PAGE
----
My wife and I had been thinking about buying a school bus to convert into a tiny home for over a year. In the late spring, when the school districts sell off their unwanted buses, we began looking at online auctions until we found several buses that fit our criteria for a conversion.
I drove to the Plano ISD school bus yard and looked over the 6 busses that were for sale, talked with the head mechanic and looked at the maintenance logs. Bus 819 stood out as being the best shape, and had the cleanest maintenance log.
We placed a bid on it, and as the auction drew to a close, it was obvious that we were not the only ones that thought 819 was the one to get. We entered a nail biting bidding war that ended up raising the price $1,000 over the other busses. Yet it still was under our target price range of $3,000. When the auction closed and we had won, the reality of the project struck us. Holy crap we are doing this. We just bought a full size school bus.
Auction busses are of course never perfect and Bus 819 had its share fair of flaws. A dead battery. Tires with hints of dry rot. A leaking timing gasket. Cracked power steering hoses. All things that could easily be fixed, but not in the school bus yard. We decided to get it towed to our mechanics in Arlington.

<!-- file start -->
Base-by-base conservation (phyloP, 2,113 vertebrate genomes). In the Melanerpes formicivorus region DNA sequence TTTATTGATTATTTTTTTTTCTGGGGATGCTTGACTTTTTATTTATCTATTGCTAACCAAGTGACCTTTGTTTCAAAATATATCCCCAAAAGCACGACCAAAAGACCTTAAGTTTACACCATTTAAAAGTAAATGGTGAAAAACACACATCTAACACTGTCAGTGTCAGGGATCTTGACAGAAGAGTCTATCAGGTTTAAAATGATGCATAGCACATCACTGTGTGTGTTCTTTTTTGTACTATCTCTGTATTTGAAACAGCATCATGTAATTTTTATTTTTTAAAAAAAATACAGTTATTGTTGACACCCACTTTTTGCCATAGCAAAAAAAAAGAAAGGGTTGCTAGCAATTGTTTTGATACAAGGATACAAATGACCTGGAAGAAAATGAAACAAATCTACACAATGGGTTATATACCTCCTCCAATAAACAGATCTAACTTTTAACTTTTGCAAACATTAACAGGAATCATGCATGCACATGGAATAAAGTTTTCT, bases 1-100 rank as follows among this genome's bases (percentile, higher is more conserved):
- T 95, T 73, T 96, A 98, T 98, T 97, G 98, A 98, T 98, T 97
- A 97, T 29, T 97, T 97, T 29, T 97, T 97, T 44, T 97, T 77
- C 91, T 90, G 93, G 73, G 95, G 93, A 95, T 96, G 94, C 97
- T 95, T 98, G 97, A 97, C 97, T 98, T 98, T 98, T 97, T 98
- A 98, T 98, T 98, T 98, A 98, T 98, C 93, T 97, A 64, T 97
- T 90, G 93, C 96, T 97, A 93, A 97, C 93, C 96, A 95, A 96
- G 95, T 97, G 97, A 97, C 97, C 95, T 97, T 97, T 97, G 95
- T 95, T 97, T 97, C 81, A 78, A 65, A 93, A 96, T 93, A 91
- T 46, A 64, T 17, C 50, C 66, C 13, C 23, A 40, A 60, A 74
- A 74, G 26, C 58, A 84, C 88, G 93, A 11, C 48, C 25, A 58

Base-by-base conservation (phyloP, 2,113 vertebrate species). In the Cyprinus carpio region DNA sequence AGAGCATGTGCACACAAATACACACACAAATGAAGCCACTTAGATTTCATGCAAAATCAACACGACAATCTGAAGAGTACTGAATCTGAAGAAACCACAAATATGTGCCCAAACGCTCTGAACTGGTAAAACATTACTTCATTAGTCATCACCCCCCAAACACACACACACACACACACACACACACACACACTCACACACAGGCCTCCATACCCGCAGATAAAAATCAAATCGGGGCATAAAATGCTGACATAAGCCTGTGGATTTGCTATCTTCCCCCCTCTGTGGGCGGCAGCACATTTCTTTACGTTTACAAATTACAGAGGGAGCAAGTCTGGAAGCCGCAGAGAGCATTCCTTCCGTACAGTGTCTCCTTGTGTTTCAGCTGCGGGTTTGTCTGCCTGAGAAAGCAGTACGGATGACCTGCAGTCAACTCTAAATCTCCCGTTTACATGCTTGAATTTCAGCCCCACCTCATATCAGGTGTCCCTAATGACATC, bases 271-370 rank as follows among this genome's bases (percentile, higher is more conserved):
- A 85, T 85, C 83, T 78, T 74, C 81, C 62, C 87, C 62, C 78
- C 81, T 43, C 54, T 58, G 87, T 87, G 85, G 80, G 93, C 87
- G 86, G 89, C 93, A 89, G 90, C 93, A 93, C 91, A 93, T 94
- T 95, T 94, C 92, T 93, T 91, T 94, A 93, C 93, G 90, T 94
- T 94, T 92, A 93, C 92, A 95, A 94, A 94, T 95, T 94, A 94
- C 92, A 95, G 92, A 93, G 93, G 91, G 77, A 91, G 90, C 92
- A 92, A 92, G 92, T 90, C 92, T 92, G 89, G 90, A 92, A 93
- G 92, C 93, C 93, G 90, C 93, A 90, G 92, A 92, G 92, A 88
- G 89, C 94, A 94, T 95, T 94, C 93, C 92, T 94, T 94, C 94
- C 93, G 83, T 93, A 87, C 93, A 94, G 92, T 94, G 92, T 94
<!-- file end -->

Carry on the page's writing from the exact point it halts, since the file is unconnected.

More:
We also wanted to have someone who was more qualified then ourselves look carefully at the engine and make sure this was a bus worth our time and money converting.
After a couple weeks at the mechanics, our bus was ready to be picked up. We were renting space at a truck yard about 30 minutes away. It was a perfect opportunity to test drive the bus, despite the lack of registration and a commercial license.
While a bit nerve racking at first, the bus was fun to drive, and I got the beast parked in the truck yard without incident just as the sun went down.
And so began the hot, dirty, sweaty work of gutting the bus. The first step was to remove the seats. This was actually straight forward. I used an angle grinder to cut off the bot heads. The other bolts that were attached to the wall where easily removed with a ratchet. Then the whole seat was pried out and dumped outside. We had all the seats out in two days.
Justin McCormick grew up in the Yukon Territories in a cabin on Nisutlin Bay. Being surrounded by the majestic and harsh wilderness of the north, he developed a passion for canoeing, hiking, mountain climbing and skiing. He currently resides in Texas and is trying to impart his passion for the outdoors to his four children.